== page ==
Background: The aim of this study was to investigate the impact of the COVID-19 pandemic on the mental health outcomes of international seafarers, who played a crucial role in maintaining global trade during the pandemic. The study examined how changes in psychosocial work environment and policies affected mental health outcomes among seafarers. Methods: We analyzed a survey including answers from 17,861 seafarers, serving on 44 different international commercial vessels with 154 different nationalities. Stress, anxiety, and depression were applied as outcome measures in this study. Three sets of independent variables were included; work-related consequences of the COVID-19 pandemic, general psychosocial work environment onboard, and socioeconomic variables. First, we applied binary linear regression, followed by a multivariate linear regression analysis. Results: The study found that changes in safety consciousness and clear communication from employers were associated with better mental health outcomes among seafarers. Eroded policies related to crew changes had a significant negative effect on mental wellbeing due to delays caused by national quarantine guidelines and travel restrictions. The results also showed a discrepancy in mental health outcomes between those onboard and those onshore, with stress being present in both groups. Conclusions: The findings suggest that crisis management within shipping companies played an important role in mitigating adverse mental health outcomes during the pandemic. Clear communication from employers and emphasizing safety issues onboard were effective strategies for promoting better mental wellbeing among seafarers. However, delays in crew changes had a significant negative impact on mental health outcomes, highlighting the need for global cooperation and overarching agreements to protect international seafarers during times of crises.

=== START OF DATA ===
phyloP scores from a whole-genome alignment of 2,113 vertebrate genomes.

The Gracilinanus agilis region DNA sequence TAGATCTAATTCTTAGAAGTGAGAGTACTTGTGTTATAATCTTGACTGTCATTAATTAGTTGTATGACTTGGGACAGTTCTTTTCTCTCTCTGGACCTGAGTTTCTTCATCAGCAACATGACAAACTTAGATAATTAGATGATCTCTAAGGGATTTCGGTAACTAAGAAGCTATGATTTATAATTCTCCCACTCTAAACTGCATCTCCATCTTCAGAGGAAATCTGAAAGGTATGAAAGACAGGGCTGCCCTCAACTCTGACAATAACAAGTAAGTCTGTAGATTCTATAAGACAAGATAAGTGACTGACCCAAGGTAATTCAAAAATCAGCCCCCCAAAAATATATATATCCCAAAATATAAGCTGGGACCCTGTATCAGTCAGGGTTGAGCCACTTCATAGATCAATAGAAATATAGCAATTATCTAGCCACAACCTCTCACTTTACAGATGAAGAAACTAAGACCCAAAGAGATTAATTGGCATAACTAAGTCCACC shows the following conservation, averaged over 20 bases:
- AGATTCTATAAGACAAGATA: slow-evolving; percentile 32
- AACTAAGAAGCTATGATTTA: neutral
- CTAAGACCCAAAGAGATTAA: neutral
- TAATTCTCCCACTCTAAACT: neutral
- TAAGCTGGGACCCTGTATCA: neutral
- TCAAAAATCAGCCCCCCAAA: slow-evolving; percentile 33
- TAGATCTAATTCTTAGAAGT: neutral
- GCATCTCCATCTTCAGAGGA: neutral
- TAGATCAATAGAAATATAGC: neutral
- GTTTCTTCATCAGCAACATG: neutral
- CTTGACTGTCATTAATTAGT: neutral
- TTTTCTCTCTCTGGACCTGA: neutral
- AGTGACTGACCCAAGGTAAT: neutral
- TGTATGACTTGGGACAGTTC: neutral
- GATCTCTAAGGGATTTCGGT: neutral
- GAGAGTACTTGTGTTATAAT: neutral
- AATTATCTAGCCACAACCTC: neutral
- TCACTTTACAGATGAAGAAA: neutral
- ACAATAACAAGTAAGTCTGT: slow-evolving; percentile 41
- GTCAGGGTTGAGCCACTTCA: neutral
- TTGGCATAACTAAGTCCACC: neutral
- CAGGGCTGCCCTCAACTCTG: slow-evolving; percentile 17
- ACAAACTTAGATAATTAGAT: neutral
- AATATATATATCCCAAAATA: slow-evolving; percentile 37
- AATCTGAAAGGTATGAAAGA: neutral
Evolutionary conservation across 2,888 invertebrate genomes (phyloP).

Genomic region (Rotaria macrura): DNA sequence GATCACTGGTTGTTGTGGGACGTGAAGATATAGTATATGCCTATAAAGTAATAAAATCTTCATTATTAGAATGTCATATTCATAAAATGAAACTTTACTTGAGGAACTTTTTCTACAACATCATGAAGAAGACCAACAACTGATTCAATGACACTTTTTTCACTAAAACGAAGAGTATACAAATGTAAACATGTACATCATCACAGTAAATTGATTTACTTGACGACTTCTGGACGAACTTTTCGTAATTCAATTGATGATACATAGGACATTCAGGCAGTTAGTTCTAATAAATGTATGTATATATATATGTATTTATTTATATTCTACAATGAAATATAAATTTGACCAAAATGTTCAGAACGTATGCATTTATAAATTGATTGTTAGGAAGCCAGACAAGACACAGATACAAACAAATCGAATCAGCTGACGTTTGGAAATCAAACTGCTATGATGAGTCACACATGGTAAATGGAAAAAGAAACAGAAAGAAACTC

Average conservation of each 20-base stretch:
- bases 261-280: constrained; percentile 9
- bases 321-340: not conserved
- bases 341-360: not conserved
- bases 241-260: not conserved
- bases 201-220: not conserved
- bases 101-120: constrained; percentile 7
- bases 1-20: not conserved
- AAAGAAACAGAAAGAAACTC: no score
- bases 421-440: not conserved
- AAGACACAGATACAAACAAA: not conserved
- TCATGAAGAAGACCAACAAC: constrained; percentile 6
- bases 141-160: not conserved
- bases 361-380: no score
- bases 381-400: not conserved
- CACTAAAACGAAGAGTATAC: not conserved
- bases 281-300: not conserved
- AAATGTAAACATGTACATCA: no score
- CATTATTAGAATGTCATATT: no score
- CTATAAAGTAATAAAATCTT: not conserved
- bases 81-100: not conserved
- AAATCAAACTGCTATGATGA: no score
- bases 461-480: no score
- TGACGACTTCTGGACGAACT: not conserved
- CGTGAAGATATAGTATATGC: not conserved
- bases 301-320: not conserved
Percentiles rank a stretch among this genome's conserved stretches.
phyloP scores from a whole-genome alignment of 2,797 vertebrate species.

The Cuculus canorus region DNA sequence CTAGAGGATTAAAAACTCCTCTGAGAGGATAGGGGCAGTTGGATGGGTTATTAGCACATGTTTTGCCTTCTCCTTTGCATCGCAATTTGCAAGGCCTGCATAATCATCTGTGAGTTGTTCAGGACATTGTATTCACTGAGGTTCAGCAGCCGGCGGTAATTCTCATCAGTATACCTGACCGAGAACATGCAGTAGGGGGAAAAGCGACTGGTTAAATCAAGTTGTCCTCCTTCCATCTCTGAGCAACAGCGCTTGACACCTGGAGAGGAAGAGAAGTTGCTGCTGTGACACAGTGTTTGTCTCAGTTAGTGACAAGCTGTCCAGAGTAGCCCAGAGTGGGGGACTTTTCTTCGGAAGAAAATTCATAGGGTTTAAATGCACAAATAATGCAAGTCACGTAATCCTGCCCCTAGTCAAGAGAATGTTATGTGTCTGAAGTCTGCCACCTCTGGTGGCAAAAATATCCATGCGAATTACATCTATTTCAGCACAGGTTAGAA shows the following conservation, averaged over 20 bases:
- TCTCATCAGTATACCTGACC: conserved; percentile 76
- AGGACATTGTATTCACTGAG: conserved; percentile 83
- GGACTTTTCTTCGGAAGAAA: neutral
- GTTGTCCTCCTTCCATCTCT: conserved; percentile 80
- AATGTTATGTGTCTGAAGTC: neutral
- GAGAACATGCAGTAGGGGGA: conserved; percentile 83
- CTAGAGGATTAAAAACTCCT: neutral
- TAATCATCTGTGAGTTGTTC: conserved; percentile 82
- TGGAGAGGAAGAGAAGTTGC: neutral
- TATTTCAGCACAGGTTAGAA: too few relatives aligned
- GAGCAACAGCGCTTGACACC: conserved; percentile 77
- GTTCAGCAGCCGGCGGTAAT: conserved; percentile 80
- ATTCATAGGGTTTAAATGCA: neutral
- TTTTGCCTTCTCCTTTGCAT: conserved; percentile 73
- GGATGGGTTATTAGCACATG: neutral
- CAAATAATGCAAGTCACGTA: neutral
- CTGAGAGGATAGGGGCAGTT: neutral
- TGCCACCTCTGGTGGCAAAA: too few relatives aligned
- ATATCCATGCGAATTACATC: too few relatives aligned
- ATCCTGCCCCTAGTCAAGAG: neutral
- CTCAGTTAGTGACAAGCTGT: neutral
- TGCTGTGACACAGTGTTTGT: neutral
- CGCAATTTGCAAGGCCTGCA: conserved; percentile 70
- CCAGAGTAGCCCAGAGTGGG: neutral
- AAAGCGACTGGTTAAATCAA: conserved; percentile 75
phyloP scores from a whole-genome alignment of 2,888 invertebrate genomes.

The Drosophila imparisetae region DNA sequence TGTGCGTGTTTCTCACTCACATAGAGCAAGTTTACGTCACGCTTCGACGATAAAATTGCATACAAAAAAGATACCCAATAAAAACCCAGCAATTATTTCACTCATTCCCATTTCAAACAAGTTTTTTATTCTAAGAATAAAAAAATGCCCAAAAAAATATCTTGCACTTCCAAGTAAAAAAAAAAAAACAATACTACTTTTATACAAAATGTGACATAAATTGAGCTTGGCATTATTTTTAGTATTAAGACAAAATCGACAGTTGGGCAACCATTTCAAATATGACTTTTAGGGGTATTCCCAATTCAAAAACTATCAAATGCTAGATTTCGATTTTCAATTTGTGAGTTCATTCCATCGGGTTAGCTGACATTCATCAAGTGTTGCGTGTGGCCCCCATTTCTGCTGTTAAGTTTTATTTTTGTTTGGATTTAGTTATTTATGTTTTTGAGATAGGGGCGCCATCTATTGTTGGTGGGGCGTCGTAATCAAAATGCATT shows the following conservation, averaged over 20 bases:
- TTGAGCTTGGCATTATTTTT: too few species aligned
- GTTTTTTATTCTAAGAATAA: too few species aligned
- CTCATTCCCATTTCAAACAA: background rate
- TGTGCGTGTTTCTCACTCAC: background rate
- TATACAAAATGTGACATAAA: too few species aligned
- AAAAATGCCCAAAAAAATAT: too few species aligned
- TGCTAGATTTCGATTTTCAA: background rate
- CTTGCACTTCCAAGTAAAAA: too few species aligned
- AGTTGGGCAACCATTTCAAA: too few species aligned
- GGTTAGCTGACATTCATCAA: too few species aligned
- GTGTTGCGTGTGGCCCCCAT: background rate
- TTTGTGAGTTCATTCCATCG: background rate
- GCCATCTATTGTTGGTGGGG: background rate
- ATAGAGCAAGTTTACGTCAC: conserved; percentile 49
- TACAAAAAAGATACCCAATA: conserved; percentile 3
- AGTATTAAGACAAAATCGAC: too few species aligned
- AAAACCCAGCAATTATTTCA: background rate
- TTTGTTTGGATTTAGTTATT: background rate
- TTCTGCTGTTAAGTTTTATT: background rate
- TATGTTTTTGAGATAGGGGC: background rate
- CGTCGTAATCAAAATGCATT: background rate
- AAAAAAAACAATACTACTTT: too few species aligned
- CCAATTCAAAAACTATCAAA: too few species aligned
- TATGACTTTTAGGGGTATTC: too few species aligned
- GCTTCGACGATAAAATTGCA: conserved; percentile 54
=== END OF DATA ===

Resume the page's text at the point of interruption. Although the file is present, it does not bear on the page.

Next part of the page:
Subject classification (UKÄ)
- Environmental Health and Occupational Health
- International labor policy
- Mental health